- - Thursday, October 18, 2012

“Two and a Half Men” is treating Ashton Kutcher pretty well — so well that, by one measure, he’s the highest-paid actor on the small screen.

Forbes has released its annual highest-paid TV actors list, and Mr. Kutcher topped the charts with $24 million made from May 2011 to May 2012. The magazine notes that the sitcom’s former star, Charlie Sheen, topped the previous year’s list of TV actors with $40 million.

Mr. Kutcher is familiar with the terrain — TV Guide named him the highest-paid TV actor last year for his $700,000-per-episode “Two and a Half Men” payday.

The runners-up on this year’s Forbes TV list are Hugh Laurie, who took home $18 million during the final season of “House,” and Ray Romano, who earned the same amount. Alec Baldwin ($15 million), Mark Harmon ($15 million) and Tim Allen ($14 million) followed.

Mr. Kutcher’s “Two and a Half Men” co-star, Jon Cryer — who took home the 2012 Emmy Award for lead actor in a comedy — earned $13 million.

Earlier this year, the magazine released its highest-paid actors list, which included film stars, and Tom Cruise took the crown with $75 million.

In calculating the TV list, Forbes notes that it didn’t “deduct for manager and agent fees or the other costs of being a celebrity” in its estimate of the top-earning TV stars.

High-definition television in 75 percent of U.S. homes

High-definition televisions have rapidly become the norm in U.S. homes.

The Nielsen company said Wednesday that more than three-quarters of American homes have a high-def TV. Nearly 40 percent have more than one of those sets. As technology goes, that’s a rapid adoption. In 2007, only 11 percent of U.S. homes had a high-def TV.

Nielsen, the company that measures TV ratings, said there’s more of a taste for high definition than a supply of programming.

In May, an estimated 61 percent of all prime-time viewing was done on a high-def set. Yet only about 29 percent of prime-time viewing on broadcast networks was in true high definition. It was even less for cable networks.

Sports and entertainment are most likely to be seen in high definition.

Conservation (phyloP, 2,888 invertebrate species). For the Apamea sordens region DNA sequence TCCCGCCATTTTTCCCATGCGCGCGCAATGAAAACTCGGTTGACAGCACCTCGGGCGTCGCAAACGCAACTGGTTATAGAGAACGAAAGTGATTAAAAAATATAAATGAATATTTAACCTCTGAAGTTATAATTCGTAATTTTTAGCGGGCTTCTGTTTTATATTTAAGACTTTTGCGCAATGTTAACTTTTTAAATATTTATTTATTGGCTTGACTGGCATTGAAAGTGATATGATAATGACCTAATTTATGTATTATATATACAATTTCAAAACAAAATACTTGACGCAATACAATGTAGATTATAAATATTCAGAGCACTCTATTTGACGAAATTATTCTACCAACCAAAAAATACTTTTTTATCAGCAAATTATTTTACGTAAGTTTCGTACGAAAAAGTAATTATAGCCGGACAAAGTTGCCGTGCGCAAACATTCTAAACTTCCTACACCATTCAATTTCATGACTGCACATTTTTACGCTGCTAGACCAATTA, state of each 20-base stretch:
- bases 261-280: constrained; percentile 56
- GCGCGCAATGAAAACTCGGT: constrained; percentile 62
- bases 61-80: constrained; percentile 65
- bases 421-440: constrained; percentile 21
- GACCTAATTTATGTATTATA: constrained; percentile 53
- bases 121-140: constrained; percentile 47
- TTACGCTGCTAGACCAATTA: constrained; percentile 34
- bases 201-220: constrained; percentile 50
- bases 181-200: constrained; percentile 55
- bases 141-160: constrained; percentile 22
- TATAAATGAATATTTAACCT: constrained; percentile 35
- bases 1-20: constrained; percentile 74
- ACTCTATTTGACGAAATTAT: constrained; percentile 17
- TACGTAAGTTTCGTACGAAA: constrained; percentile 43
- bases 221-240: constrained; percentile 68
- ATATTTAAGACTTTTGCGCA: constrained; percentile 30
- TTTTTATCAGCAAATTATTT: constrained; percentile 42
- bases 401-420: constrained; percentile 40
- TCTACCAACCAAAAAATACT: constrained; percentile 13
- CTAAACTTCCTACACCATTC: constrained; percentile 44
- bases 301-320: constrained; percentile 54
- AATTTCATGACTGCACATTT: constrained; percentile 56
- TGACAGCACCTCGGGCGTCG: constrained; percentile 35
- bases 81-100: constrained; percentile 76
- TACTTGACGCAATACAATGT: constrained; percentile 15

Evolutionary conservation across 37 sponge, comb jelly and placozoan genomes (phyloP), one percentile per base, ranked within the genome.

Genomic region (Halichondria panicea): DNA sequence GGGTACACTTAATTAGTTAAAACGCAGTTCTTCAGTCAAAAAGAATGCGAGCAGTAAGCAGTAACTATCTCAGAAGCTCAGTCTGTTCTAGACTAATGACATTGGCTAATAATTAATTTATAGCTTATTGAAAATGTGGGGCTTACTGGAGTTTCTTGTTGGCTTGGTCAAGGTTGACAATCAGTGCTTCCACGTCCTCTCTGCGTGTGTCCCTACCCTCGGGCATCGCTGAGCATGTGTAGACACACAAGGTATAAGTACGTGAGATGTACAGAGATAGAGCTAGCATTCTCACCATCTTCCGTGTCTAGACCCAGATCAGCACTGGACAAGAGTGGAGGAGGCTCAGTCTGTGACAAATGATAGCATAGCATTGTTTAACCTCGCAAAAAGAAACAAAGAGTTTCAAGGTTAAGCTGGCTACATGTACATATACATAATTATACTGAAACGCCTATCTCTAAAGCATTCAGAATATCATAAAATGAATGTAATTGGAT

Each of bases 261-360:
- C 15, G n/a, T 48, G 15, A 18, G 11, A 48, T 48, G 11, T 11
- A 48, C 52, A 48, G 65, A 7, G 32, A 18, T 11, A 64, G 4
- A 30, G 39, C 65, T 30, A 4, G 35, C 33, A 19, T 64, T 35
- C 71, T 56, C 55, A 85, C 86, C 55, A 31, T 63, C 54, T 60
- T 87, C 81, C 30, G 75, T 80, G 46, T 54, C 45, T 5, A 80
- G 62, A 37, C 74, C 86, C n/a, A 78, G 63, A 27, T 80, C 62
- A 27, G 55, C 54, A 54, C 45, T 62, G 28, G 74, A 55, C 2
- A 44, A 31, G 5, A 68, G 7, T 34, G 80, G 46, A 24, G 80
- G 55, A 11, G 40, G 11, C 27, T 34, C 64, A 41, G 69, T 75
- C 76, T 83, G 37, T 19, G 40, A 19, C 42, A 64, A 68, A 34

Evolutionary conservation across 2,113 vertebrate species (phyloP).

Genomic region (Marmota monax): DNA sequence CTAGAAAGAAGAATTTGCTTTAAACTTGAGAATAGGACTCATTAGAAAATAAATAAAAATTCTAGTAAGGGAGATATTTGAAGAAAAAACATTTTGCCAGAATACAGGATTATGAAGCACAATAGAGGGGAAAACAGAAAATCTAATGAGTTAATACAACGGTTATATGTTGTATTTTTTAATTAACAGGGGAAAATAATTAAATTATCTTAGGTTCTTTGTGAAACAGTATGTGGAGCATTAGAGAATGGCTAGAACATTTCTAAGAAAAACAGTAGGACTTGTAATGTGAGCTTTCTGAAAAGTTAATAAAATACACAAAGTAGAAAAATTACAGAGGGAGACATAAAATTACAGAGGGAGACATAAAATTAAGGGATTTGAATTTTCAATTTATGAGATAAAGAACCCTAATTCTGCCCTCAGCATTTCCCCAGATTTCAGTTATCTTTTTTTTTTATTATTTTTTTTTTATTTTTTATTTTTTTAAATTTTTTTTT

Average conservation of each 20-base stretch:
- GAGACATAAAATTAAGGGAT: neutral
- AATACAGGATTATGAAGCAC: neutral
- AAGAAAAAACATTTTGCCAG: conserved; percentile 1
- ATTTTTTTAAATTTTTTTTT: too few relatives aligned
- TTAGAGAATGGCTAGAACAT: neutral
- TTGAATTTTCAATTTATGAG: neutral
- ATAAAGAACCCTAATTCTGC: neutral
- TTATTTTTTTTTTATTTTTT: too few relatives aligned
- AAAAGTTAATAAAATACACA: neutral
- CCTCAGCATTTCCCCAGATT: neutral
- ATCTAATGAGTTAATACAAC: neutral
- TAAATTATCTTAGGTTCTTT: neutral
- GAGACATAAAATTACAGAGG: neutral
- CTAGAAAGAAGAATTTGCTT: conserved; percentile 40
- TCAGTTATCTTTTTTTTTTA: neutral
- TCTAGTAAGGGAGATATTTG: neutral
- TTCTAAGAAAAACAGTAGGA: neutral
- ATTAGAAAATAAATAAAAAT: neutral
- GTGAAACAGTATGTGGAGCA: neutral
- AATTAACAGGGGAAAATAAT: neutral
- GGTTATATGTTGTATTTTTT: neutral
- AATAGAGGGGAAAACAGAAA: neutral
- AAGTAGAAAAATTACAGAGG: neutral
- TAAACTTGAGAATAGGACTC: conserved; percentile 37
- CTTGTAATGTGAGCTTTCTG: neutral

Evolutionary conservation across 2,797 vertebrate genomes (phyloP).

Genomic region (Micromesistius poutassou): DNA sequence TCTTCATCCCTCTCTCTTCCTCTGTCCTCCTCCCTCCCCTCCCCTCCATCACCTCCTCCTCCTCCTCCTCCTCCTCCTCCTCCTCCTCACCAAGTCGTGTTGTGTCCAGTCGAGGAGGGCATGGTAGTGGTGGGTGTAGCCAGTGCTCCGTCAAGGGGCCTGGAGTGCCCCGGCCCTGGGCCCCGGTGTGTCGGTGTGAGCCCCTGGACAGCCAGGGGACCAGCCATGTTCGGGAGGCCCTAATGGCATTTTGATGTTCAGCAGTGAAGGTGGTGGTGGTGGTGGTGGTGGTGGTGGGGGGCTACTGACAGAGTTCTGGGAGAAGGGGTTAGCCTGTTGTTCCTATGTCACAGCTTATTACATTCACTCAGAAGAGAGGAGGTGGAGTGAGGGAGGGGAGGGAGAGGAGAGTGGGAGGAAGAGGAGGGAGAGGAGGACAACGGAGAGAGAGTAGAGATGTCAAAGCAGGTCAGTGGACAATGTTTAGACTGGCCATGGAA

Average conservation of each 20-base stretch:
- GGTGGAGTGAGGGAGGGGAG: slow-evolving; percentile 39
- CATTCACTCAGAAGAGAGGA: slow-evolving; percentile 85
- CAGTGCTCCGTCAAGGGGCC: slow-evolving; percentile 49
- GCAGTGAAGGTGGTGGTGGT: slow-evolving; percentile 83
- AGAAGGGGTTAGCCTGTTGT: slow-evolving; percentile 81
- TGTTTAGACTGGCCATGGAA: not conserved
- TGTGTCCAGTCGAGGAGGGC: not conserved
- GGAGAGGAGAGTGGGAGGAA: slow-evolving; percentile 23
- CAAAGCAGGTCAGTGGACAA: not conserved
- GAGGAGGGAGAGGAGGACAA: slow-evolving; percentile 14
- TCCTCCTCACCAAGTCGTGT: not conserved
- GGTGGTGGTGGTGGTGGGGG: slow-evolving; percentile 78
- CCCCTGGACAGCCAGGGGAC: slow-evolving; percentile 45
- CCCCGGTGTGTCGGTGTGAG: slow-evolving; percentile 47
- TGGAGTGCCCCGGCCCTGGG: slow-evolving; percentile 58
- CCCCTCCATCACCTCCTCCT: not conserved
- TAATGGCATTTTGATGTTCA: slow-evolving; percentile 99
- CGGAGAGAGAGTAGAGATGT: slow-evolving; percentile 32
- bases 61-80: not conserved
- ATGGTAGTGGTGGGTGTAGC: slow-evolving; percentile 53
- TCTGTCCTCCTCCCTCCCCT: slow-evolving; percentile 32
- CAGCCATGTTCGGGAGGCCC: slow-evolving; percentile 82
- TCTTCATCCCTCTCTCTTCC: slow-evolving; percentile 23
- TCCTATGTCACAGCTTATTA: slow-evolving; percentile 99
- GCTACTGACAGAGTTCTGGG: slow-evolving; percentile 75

‘Bake Off’ cooking series lands at CBS

CBS is ready to do some baking.

The network has given a series order to “Bake Off,” an adaptation of the United Kingdom’s “The Great British Bake Off,” CBS announced Wednesday.

The series will feature skilled amateur Americans competing in baking challenges, with one ultimately being crowned the winner.

The U.K. adaptation has been a ratings breakout for BBC2, with Tuesday’s third-season finale earning a 25.3 percent share among British viewers — a series high. The international format also has performed well in Denmark and Sweden, where it stands as the highest-rated show in DR-1 history. The series also has been adapted in Belgium, Poland, Australia, Ireland, Norway and France.

The pickup comes as cooking series continue to pop up across cable and broadcast networks. Fox, for example, has found success with Gordon Ramsay’s unscripted series “Kitchen Nightmares” and “Hell’s Kitchen,” expanding the franchise into a hotel series with “Hotel Hell,” which recently earned a second season.

For CBS, the pickup comes after the network became the first to ax a freshman series, canceling the rookie drama “Made in Jersey” after two underperforming episodes. “Bake Off” will join a roster of unscripted fare at the network, including “Survivor” and “The Amazing Race.”

‘True Blood’s‘ Chris Bauer to star in off-Broadway show

“True Blood” star Chris Bauer is going to be sinking his teeth in a new play.

The off-Broadway Atlantic Theater Co. said Thursday that Mr. Bauer will star in a production of “What Rhymes With America” by Melissa James Gibson. Previews begin Nov. 19. The play opens Dec. 12.

The cast also includes Aimee Carrero, Seana Kofoed and Da’Vine Joy Randolph.

Mr. Bauer plays Detective Andy Bellefleur in “True Blood” and is known for his role as union boss Frank Sobotka on the TV series “The Wire.” He made his Broadway debut in “A Streetcar Named Desire” in 2005.

The company said the new play is “about estrangement and the partially examined life.” Ms. Gibson, a staff writer on the FX show “The Americans,” also wrote the play “This.”

Compiled from Web and wire reports